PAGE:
Vanderbilt University researchers have discovered how a protein pump distinguishes between chemicals that it will expel from a cell and inhibitors that block its action – findings that could guide the development of more efficient inhibitors to prevent cancer cell resistance to chemotherapy.
News: Signal Transduction and Chemical Biology Research Program
The 20th Annual Scientific Retreat will be held Wednesday, May 1, 8:30 a.m. to 3 p.m., at the Vanderbilt University Student Life Center. Registration is free, but attendees should register by April 26. The topic of the retreat is “Signal Transduction in Cancer Initiation, Progression and Treatment.”
Finding gives boost to fighting cancer through cell metabolism
Uncontrolled activation of RAS causes approximately a third of all tumors and helps cancerous cells evade anti-cancer drugs. Vanderbilt researchers have identified small molecules that target this pathway and further defined how these small molecule compounds work.
Changes in enzymes involved in lysophospholipid signaling can activate a pathway implicated in development of cancer, a recent study suggests.
Carlos F. Lopez, PhD, and colleagues propose a new “conveyor belt” mechanism for how cellular signaling is amplified, or strengthened, as signals are handed off from one enzyme to the next.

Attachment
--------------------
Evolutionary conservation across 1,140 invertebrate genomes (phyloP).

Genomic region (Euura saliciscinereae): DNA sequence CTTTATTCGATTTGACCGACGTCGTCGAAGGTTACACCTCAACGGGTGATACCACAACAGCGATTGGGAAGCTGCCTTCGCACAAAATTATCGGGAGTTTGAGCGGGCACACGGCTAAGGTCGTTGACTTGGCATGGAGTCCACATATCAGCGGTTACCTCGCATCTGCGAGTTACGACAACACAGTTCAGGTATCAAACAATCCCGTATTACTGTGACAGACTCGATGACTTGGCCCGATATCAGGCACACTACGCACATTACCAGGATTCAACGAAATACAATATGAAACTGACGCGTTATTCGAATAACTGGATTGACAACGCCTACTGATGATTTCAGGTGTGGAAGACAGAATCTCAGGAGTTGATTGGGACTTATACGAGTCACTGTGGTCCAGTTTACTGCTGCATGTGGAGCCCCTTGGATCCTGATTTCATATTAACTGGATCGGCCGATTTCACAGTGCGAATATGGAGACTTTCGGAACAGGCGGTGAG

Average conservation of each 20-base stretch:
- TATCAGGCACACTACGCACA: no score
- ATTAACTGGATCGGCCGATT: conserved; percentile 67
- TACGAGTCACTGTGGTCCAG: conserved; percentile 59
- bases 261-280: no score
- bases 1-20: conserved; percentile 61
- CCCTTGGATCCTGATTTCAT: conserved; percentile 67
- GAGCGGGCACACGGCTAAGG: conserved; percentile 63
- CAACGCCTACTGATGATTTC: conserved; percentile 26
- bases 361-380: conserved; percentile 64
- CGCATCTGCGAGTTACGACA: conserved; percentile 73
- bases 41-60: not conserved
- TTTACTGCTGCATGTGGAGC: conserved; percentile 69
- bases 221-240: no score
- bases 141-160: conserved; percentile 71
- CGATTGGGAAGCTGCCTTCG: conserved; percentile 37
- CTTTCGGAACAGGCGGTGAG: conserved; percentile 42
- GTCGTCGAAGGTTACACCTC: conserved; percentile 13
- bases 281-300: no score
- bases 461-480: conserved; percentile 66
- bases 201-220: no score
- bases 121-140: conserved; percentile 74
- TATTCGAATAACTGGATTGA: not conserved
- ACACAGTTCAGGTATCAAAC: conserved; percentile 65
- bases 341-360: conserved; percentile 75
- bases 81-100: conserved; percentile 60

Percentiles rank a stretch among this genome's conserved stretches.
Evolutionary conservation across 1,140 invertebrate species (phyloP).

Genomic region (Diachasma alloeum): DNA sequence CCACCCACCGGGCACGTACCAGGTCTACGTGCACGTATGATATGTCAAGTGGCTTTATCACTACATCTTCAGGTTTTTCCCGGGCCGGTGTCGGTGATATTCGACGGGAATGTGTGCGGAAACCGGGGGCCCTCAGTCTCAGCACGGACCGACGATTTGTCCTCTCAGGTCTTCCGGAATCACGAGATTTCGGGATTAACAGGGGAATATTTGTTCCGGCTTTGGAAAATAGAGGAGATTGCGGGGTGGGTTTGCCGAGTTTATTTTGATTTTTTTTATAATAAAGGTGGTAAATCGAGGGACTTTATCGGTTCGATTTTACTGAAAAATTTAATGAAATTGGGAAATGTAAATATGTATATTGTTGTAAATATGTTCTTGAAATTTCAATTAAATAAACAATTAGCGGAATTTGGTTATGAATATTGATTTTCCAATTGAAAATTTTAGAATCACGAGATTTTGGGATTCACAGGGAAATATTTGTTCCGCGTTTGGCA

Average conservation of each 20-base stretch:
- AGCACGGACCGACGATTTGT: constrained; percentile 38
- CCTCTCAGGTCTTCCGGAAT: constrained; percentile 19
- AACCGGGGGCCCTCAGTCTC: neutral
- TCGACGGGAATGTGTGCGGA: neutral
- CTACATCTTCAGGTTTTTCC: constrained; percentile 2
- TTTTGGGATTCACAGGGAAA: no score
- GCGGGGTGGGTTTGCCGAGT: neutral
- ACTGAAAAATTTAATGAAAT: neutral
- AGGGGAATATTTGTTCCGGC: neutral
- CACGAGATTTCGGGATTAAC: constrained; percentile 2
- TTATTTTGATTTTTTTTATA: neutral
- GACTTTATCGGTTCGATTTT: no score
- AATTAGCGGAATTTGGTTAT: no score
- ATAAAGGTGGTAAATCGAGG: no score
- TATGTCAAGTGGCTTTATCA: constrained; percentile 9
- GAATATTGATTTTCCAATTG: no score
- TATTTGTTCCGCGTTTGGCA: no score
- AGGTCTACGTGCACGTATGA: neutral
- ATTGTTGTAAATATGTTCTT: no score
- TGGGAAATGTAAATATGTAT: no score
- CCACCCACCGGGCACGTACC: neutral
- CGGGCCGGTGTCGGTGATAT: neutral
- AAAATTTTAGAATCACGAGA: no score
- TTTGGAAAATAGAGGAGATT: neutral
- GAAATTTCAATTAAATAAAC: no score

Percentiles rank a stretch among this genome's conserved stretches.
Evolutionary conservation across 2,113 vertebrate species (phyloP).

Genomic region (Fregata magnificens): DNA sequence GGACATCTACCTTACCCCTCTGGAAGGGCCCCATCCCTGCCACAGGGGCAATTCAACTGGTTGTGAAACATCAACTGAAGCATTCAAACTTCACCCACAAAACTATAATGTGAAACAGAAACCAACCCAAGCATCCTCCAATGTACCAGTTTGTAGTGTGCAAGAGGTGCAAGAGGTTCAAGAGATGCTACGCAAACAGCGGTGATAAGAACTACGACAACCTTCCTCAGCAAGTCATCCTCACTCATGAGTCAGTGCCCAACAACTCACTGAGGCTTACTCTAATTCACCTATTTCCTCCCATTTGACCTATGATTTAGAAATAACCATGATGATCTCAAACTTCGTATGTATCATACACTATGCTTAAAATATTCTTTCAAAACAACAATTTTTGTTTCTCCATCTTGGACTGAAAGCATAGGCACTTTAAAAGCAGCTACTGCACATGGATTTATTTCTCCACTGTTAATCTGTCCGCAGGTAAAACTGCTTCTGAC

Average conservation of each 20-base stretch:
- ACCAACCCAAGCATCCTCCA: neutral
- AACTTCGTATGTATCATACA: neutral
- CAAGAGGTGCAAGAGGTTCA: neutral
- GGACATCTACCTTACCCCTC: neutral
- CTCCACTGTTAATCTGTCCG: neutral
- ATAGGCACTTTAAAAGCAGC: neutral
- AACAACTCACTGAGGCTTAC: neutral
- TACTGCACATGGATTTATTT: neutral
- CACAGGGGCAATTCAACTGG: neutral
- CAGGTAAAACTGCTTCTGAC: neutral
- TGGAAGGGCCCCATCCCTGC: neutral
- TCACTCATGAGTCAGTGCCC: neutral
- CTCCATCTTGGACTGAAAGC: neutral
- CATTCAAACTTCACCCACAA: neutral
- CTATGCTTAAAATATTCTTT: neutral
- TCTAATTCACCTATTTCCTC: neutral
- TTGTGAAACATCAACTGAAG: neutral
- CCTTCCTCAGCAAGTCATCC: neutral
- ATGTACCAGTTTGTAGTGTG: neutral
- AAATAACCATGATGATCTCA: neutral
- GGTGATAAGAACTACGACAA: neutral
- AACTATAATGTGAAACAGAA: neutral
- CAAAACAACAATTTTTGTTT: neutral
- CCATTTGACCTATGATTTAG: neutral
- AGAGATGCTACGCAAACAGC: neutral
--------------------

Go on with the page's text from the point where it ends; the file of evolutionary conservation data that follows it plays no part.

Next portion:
A recent study in Nature Communications reveals new insights about the function of the exocyst – a crucial cellular protein complex involved in vesicle trafficking.
A recent study reveals how cellular structures called ‘stress granules’ help cells evade death. The findings may lead to new strategies for improving the efficacy of cancer therapy.
A trans-institutional team of researchers at Vanderbilt University Medical Center and Vanderbilt University has received an $11 million Cancer Moonshot grant to build a single-cell resolution atlas to map out the routes that benign colonic polyps take to progress to colorectal cancer.
Vanderbilt researchers have identified a previously undetected type of histone modification that may have implications for cancer and other conditions.